Fort Supply State Hospital
|Fort Supply State Hospital|
|Building Style||Cottage Plan|
|Location||Fort Supply, OK|
Fort Supply was officially closed in September of 1894 and turned over to the Department of the Interior on February 26, 1895. In May of 1908 the first patients arrived at the Western Oklahoma Hospital that used the old post's buildings and grounds as the state of Oklahoma's first mental health facility. The Oklahoma Historical Society currently administers five structures and a replica stockade as the Fort Supply Historic Site. The grounds of the old post are also occupied by the Western State Psychiatric Center and the William S. Key Correctional Center. The Fort Supply Historic District was placed on the National Register of Historic Places in 1971 (NR 71000675).
There are 961 persons buried here. The burial site contains graves of patients from a state-run mental hospital that took over the fort facilities. Plain, gray name markers date to 1908, the year Western State Hospital was established.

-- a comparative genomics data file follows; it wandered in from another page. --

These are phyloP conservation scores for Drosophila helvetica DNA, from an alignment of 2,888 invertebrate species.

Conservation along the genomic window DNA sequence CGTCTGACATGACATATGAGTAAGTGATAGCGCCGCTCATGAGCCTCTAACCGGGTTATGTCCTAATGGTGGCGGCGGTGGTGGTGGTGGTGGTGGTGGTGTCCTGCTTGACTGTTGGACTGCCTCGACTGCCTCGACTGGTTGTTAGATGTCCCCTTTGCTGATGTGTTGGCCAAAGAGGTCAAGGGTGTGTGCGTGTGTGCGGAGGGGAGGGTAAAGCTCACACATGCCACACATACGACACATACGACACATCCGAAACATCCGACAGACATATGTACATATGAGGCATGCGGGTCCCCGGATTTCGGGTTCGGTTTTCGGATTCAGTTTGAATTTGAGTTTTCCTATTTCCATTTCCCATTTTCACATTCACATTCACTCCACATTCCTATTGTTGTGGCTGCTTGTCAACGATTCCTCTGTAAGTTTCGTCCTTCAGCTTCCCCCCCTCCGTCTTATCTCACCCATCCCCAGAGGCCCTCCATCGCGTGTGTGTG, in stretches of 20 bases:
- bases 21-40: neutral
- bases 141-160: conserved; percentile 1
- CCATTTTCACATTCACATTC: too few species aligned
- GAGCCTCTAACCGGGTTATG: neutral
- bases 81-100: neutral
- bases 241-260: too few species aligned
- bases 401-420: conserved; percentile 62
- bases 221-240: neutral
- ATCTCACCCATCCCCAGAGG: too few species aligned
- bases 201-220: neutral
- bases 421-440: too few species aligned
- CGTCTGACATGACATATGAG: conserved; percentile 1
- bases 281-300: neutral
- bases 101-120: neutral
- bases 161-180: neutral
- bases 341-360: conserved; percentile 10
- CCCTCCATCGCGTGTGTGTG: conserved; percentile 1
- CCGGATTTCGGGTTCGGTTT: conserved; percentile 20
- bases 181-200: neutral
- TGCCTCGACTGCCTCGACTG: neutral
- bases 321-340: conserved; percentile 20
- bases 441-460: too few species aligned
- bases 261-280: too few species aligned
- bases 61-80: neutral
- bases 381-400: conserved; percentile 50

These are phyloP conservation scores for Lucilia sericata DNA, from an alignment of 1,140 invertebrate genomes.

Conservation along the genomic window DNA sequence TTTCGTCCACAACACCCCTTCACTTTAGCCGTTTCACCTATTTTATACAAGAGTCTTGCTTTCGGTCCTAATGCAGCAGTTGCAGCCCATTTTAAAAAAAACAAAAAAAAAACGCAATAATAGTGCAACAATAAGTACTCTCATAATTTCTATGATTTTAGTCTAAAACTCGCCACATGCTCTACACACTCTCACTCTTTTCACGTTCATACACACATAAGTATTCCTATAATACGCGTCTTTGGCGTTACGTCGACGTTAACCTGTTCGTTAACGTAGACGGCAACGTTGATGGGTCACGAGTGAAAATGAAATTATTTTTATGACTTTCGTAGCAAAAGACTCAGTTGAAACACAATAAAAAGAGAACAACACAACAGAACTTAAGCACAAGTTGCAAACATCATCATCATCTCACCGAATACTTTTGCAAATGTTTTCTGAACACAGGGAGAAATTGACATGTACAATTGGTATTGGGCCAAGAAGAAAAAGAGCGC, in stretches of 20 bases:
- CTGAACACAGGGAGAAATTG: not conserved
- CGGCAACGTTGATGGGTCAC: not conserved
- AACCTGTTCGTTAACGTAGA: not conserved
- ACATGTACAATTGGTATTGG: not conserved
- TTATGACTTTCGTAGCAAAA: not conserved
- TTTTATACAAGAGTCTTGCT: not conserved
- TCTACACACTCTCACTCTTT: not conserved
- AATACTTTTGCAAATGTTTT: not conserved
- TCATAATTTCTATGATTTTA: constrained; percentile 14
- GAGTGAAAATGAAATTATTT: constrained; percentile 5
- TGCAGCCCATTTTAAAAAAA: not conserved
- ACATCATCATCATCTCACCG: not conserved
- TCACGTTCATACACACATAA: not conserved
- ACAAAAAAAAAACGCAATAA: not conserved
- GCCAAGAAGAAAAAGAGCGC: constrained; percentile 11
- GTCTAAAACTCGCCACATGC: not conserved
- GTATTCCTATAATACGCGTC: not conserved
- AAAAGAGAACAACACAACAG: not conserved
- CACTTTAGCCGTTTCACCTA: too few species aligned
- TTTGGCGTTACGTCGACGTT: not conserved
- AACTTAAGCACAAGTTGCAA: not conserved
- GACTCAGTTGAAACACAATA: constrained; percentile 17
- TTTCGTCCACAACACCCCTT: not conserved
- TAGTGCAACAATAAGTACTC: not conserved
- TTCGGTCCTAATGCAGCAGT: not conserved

Sprinkled in among patient markers are older headstones of civilians affiliated with the military camp, opened in 1868 as a supply post for that year's winter campaign against the Plains Indians. Other graves may be those of squatters and homesteaders who moved in after the camp closed. Bodies of old soldiers formerly buried here were moved to Leavenworth, Kansas.
The most recent grave is that of former Western State Superintendent Dr. William Blyth, who died in 1982. The oldest represents Toch-e-me-ah, wife of Army scout Ben Clarke; Company B Indian Scout Bad Face, and three men believed to have been employees of the Quartermaster's Department.
Toch-e-me-ah's headstone, perhaps the tallest in the cemetery, indicates she died in 1875 at age 22.